Hariri’s 14th of February speech looks like a continuity of his interview on LBC two weeks ago. As I noted earlier, Saad Hariri is changing the way he speaks. He’s starting to act with Hezbollah from a secular point of view, instead of getting too sectarian and scaring the Christians with the Sunni boogeyman that Michel Aoun keeps taking advantage of. He’s also showing the Lebanese some national stances: At first the right to Civil Marriage, and now the right for the youth (18-21) to vote among other things. (You can check his speech here). Here’s two contradictions his speech that are noteworthy:
The First Contradiction
Hence, we took the initiative, while holding onto the Taef Accord, to make clear proposals that require amendments of the constitution, including suspending the article on abolishing political sectarianism, facilitating the establishment of a Senate, adopting extended decentralization, and considering the Baabda Declaration as an integral part of the preamble of the Constitution.
You cannot hold to the Taef accord and suspend the article that speaks of abolishing political sectarianism. The main aim of the Taef agreement is to abolish confessionalism in the lower house and create an upper house on a sectarian basis. The Taef reforms are one package. You cannot take one article and delete the others. Extended decentralization, a sectarian senate, powerful ministers and a secular lower house all come together. Yes, the Taef agreement is partially implemented, but what Hariri is doing is asking for an amendment, which is different than simply ignoring half of Taef. And maybe the amendments can be good, but saying with confidence that he is holding to Taef while he’s actually turning the agreement upside down is a bit weird.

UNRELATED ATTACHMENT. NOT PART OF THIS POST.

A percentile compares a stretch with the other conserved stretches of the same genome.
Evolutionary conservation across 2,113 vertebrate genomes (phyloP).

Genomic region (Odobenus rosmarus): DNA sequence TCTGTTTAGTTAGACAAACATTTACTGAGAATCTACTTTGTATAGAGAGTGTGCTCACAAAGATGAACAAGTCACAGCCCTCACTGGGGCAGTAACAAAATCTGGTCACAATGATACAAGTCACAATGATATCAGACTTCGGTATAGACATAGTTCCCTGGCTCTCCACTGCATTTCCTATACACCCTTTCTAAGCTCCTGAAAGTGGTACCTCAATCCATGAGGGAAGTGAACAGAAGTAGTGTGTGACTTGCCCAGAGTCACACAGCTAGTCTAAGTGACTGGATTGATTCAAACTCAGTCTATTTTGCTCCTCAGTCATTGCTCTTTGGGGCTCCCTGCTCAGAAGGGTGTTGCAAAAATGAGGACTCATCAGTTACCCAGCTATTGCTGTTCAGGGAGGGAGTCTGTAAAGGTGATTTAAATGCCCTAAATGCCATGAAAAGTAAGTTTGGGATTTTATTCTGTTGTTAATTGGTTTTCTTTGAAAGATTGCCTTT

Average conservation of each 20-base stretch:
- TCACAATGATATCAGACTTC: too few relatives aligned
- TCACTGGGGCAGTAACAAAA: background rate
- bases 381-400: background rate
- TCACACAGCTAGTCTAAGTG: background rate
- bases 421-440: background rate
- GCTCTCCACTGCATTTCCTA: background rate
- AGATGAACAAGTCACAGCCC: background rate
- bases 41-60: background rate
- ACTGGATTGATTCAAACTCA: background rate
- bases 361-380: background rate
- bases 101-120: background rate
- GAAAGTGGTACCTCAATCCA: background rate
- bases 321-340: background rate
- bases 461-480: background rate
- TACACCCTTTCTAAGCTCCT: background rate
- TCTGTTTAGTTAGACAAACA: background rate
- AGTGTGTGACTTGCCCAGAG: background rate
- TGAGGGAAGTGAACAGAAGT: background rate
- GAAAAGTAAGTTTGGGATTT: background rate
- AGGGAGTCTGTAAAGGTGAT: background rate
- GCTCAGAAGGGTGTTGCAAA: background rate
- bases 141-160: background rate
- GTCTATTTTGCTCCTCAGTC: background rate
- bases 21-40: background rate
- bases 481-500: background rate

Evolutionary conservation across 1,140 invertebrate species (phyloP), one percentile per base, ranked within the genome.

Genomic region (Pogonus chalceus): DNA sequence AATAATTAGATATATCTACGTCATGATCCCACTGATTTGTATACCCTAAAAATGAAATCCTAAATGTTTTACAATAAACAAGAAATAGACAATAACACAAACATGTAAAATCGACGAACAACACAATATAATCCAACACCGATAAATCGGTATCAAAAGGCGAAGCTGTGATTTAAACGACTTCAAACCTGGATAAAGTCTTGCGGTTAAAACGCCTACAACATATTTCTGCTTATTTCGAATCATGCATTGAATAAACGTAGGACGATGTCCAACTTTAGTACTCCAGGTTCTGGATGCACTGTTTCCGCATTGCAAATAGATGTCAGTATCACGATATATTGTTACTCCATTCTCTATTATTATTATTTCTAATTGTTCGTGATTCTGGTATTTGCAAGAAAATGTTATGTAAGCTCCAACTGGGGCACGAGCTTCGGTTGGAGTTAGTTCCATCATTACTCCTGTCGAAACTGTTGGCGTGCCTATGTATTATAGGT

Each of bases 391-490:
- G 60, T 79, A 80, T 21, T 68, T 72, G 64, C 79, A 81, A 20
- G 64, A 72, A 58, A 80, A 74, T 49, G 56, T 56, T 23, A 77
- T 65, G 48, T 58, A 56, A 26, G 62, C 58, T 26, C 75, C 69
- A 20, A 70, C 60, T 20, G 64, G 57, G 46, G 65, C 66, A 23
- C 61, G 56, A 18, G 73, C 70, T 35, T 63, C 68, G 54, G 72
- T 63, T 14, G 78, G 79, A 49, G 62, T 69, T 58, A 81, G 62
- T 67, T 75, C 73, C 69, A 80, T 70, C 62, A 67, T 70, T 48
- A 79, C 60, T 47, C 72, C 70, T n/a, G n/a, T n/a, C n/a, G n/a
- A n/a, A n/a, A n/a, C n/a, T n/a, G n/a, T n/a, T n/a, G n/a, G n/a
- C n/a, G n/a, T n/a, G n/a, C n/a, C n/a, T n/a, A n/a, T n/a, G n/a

The Second Contradiction
“We know what a civil state means. We are a civil political movement, moderate and democratic, and no one and nothing can drag us to sectarian, violent or extremist positions.” That part is clearly in contradiction with the “suspending article on abolishing political sectarianism” in the speech. Hariri starts his speech by asking for two sectarian chambers (Constitutionally the chamber of deputies cannot be sectarian with the existence of a sectarian senate), and ends the speech by stating that his aim is a civil state. Theoretically, Hariri’s constitutional amendment takes Lebanon from a hybrid sectarian-civil bicameral parliament to a purely sectarian bicameral parliament, and not a civil state.
It’s basically a speech to attract the seculars and non-seculars at the same time.